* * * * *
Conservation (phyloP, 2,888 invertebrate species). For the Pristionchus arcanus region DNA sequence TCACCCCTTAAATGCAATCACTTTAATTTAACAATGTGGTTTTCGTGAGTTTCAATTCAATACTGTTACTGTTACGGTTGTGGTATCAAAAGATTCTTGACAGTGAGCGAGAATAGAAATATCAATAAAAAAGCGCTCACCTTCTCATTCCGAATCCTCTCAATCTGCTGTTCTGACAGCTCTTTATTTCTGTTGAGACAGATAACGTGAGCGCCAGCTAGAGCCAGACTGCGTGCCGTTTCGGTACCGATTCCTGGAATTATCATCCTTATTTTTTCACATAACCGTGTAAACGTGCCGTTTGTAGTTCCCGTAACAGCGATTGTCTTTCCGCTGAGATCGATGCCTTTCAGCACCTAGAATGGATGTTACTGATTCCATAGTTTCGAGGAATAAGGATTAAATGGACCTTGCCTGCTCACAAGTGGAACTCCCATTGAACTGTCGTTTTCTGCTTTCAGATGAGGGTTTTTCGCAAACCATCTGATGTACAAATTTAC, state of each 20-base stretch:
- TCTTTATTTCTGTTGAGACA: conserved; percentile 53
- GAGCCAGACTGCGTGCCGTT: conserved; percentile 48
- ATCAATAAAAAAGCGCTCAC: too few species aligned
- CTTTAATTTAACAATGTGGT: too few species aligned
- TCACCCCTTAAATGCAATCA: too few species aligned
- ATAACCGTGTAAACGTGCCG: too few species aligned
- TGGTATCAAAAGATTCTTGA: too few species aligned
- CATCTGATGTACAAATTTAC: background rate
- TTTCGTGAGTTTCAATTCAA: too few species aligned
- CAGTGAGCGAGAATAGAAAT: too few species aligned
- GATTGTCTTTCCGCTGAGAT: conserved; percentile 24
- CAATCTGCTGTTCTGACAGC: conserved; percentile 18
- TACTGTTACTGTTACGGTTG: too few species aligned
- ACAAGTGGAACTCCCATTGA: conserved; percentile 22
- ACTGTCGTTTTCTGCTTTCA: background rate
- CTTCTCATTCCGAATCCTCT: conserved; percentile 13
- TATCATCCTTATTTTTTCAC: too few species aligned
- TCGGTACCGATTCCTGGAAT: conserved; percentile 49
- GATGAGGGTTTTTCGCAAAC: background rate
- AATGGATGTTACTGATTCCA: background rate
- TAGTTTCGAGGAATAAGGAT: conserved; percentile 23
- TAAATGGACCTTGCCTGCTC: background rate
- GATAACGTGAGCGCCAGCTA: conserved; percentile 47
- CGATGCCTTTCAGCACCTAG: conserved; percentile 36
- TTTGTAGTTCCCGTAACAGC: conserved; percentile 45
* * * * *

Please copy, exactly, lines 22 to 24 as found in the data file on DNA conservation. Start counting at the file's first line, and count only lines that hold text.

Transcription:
- TAGTTTCGAGGAATAAGGAT: conserved; percentile 23
- TAAATGGACCTTGCCTGCTC: background rate
- GATAACGTGAGCGCCAGCTA: conserved; percentile 47